66. (1989). Ribosomal DNA and Stellate gene copy number variation on the Y chromosome of Drosophila melanogaster,”
    67. (2009). Ribosomal DNA contributes to global chromatin regulation,”
    68. (1977). Sequence arrangement of the rDNA
    69. (2008). SIRT1 redistribution on chromatin promotes genomic stability but alters gene expression during aging,”
    70. (1991). Specific DNA alterations associated with the environmental induction of heritable changes in flax,”
    71. (2003). SU(VAR)3-9 is a conserved key function in heterochromatic gene silencing,”
    72. (2011). Sutcliffe et al., “Alterations in nucleolar structure and gene expression programs in prostatic neoplasia are driven by the MYC oncogene,”
    73. (2010). Systematic protein location mapping reveals five principal chromatin types
    74. The 1.688 repetitive DNA of Drosophila:concerted evolution at different genomic scales and association with genes,” Molecular Biology and Evolution.I n press.
    75. (2001). The activation of a neocentromere in Drosophila requires proximity to an endogenous centromere,”
    76. (2002). The AT-hook protein D1 is essential for Drosophila melanogaster development and is implicated in position-effect variegation,”
    77. (2011). The CCCTC-binding factor (CTCF) of drosophila contributes to the regulation of the ribosomal DNA and nucleolar stability,”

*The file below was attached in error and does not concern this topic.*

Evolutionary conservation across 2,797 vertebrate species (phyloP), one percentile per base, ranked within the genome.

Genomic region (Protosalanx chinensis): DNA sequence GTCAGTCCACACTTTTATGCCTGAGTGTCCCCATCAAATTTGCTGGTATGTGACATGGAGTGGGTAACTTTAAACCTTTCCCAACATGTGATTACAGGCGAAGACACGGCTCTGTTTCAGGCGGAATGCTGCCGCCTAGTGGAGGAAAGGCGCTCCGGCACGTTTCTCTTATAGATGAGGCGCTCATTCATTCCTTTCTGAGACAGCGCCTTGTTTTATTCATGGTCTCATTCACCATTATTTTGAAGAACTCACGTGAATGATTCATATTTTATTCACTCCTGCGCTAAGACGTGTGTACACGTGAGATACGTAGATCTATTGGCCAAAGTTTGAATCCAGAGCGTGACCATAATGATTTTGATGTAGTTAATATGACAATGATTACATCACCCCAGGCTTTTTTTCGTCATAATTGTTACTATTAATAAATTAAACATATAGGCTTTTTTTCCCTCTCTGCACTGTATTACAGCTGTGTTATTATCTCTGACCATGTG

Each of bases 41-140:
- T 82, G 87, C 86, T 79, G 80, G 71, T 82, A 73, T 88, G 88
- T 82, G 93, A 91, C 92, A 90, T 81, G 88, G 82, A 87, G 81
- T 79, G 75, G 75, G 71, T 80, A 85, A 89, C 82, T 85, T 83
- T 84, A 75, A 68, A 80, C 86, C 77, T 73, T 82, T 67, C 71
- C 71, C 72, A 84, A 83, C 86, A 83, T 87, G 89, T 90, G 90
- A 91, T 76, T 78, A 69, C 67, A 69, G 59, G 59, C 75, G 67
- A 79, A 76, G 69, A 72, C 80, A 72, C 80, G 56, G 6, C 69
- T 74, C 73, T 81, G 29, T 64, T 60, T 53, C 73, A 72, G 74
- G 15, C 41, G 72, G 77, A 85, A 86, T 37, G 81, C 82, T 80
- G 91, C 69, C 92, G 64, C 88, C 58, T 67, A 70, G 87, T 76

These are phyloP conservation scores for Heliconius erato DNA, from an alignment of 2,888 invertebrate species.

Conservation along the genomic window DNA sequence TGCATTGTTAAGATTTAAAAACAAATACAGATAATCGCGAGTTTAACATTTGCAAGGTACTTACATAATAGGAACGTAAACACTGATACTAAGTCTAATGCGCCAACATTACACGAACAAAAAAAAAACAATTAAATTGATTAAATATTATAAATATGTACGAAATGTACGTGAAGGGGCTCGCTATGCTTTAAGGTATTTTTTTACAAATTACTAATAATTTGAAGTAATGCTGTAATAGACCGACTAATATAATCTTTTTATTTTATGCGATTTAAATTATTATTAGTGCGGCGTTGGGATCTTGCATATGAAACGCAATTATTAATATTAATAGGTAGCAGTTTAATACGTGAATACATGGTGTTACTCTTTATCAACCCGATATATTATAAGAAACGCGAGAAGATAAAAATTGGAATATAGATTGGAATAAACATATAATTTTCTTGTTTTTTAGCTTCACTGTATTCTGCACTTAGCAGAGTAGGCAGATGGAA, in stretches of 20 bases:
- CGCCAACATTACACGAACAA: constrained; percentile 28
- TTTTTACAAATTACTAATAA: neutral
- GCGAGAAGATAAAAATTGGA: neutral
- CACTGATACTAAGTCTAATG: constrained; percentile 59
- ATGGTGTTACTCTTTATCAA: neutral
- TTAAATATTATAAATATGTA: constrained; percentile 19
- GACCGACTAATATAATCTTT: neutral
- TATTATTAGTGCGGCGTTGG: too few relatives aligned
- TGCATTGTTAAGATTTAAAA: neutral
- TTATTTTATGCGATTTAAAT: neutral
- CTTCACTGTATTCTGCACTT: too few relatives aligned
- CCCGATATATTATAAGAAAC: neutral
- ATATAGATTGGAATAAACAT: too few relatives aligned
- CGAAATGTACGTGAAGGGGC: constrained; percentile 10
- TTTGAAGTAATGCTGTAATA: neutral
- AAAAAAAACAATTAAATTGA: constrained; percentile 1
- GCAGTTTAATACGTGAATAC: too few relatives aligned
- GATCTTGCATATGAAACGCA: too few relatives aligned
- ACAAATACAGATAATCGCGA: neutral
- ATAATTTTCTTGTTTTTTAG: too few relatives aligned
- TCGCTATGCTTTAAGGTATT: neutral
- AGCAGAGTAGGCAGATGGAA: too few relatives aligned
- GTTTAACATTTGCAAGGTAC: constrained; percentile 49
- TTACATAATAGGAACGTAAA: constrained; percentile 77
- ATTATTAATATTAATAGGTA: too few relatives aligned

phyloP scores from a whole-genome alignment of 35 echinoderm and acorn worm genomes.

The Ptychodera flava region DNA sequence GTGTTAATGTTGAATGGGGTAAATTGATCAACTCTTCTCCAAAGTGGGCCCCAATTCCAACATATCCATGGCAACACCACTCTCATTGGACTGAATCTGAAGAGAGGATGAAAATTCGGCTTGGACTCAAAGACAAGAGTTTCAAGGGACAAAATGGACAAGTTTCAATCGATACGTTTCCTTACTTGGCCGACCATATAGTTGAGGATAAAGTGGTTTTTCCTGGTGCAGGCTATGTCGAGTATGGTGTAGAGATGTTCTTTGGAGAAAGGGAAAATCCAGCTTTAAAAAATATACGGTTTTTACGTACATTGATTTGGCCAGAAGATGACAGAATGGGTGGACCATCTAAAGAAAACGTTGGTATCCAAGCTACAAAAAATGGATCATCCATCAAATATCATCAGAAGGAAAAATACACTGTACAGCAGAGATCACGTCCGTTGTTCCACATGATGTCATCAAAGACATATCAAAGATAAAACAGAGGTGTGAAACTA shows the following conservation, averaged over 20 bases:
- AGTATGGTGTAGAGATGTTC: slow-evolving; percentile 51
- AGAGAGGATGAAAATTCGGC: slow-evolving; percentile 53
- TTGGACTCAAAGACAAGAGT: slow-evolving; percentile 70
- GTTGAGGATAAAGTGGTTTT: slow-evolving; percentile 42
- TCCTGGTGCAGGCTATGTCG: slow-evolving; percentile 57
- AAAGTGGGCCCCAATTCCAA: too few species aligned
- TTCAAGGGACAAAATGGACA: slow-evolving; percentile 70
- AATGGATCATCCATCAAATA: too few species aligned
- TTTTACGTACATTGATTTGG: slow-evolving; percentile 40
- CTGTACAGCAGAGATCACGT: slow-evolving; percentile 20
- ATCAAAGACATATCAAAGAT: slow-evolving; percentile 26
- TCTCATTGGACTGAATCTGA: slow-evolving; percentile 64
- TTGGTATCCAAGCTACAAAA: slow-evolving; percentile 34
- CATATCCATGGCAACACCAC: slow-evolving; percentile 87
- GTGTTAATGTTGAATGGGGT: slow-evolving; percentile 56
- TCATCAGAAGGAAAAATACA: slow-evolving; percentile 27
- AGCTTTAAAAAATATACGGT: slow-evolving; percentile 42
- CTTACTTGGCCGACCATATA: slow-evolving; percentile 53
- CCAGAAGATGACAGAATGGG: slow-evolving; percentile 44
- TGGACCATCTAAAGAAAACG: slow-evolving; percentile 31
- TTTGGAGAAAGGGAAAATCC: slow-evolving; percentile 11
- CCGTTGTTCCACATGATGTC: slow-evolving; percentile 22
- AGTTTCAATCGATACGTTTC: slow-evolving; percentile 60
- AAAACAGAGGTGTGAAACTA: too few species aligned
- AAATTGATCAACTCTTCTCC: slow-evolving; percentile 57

78. (1999). The economics of ribosome biosynthesis in yeast,”TrendsinBiochemicalSciences,vol.24,no.11,pp.437– 440,
    79. (2008). The epigenetics of rRNA genes: from molecular to chromosome biology,”
    80. (1989). The genetics of position - effect variegation modifying loci
    81. (1992). The Genome of Drosophila Melanogaster,
    82. (1984). The rare transcripts of interrupted rRNA genes in Drosophila melanogaster are processed or degraded during synthesis,”
    83. (2005). The Schizosaccharomyces pombe imprint—Nick or ribonucleotide(s),”
    84. (1977). The structural organization of ribosomal DNA
    85. (2002). The Y chromosome of Drosophila melanogaster exhibits chromosome-wide imprinting,”
    86. (2007). Transcription elongation by RNA polymerase I is linked to efficient rRNAGenetics
    87. (2008). Transgenerational epigenetic effects,”
    88. (1974). Unequal mitotic sister chromatid exchange as the mechanism of ribosomal RNA gene magnification,”
    89. (2001). V e n t e r ,M .D .A d a m s ,E .W .M y e r se ta l .
    90. (2000). Varied expression of a Y-linked P[W+] insert due to imprinting
    91. (1969). Visualization of nucleolar genes,”
    92. (2009). What the nucleolus says to a tumour pathologist,”
    93. (2010). Y not a dead end: epistatic interactions between Y-linked regulatory polymorphisms and genetic background affect global gene expression

    To submit an update or takedown request for this paper, please submit an Update/Correction/Removal Request.